Follow by Email

Tuesday, September 6, 2011

The Shasta Gets Painted!

Well its a major milestone in any restoration. This past week I was able to get the Shasta painted. I decided on Colonial white for the top, and Sage green for the bottom. It was a long messy week of prepping, painting and assembling. Not to mention hurricane Irene decided to come by in the middle of the process.

I have added photos that show the full process from prime, to paint, to installing the lights and windows. We used self etching primer for any bare aluminum spots. The Z stripe was polished with steel wool and then clear coated prior to being masked. Then it was time for the Sage green on the bottom. This is Dupont automotive grade paint... if you are doing one of these and go the same route expect to spend a few bucks ($400 for the paint alone!) This green is as close as I could get to the 56 T-bird color I wanted. It was crazy trying to get the right match at the store.


You can see the greenish self etching primer on the roof

This method worked well... mask the stripe and use clear plastic to mask above the stripe. Once the green was dry we just rolled the plastic down to cover the green and spray the white. I used frog tape to mase the stripe, worked well and left a clean edge

I got a couple of runs in the green... cant see them here. the white came out perfect. Going to have to wet sand and buff out the runs I think


The white walls are actually Port-a-walls... look great. Just needs the baby moons




I put the badge back on it first... maybe it should have been the last thing I put on it but I just could not wait.

Windows back in and tanks on!


all polished windows and visors back in!

you can see the vents are in on the roof and the new water inlets and electrical portal are in.

New teardrop marker lights from VTS.. look great.

New Fan-tastic in the bunk

Fan-tastic in the rear too, new full size mattress and the skylight are in.

Enough said!

7 comments:

  1. Awesome job! Thanks for posting all of your hard work. I have a 1963 airflyte that I want to restore and am learning alot from all that have taken the time to document there restorations. Thanks for the tip on not removing the interior paneling when you take apart the trailer. I guarantee you that I would have done the same thing you did.

    ReplyDelete
  2. Your blog postings and pix have just inspired me to get back to work on mine! Thanks!!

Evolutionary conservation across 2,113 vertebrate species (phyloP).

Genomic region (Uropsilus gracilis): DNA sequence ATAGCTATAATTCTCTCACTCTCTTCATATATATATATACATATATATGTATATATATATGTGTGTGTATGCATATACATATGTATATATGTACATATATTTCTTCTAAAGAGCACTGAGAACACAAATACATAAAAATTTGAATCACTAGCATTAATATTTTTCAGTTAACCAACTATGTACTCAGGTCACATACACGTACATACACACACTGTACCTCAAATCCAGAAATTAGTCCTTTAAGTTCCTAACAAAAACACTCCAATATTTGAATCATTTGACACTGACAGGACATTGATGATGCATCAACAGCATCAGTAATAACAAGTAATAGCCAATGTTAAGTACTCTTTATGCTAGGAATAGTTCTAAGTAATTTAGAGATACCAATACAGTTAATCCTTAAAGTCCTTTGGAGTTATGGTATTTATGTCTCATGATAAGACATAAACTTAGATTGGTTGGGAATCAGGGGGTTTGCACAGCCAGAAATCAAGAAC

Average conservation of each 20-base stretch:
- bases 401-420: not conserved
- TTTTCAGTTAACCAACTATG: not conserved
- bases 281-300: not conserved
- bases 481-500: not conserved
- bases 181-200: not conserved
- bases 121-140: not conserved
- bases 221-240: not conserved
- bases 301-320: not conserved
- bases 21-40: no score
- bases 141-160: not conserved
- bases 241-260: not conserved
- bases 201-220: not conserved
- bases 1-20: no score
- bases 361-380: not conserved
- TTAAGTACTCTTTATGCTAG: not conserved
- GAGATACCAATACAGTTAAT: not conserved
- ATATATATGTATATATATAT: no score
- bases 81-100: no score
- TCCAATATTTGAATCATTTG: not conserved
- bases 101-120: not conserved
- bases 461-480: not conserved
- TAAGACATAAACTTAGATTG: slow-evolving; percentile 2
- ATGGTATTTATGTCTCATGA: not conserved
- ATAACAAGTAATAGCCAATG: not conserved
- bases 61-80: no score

ReplyDelete
  3. What a fantastic job! I am just beginning a restoration on at 1971 LoFlyte 1400. I love the paint job, but why didn't you paint the trailer hitch?

    ReplyDelete
    Replies
    1. It was strictly a preference to go with the black... I think they were originally the same color as the lower color of the camper. I sprayed my whole frame and bumper black before assembly.

      Delete
  4. I have two questions and the first may be really stupid. So did you put the primer over the Z stripe section? Looks like it in the first photos. Just wondered why that was if you were getting it down to the aluminum. ???

    Also, how do people decide to paint over the aluminum seams? Some do, some don't. I'd like to know more about the decision to paint over them. Does this make it any harder to remove them in the future? Thanks!

    ReplyDelete
    Replies
    1. My 1st grade teacher once said there are no stupid questions, still applies. I didn't primer over the stripe. I sanded an polished it. This left a lot of bare metal on both sides of the stripe so I maded the polished section and primed the bare spots... so there is tape protecting the polished stripe. before painting the green and white, I removed the tape, clear coated the stripe and retaped it... I would not do this again were I to do another one. Just would have left it polished aluminum.

      Not sure exactly what you mean by the seams, but I painted my camper the way the factory would have done it... put the whole thing together minus windows and exterior stuff and spray spray spray. Covers all the seams.

      Hope this helps

      Delete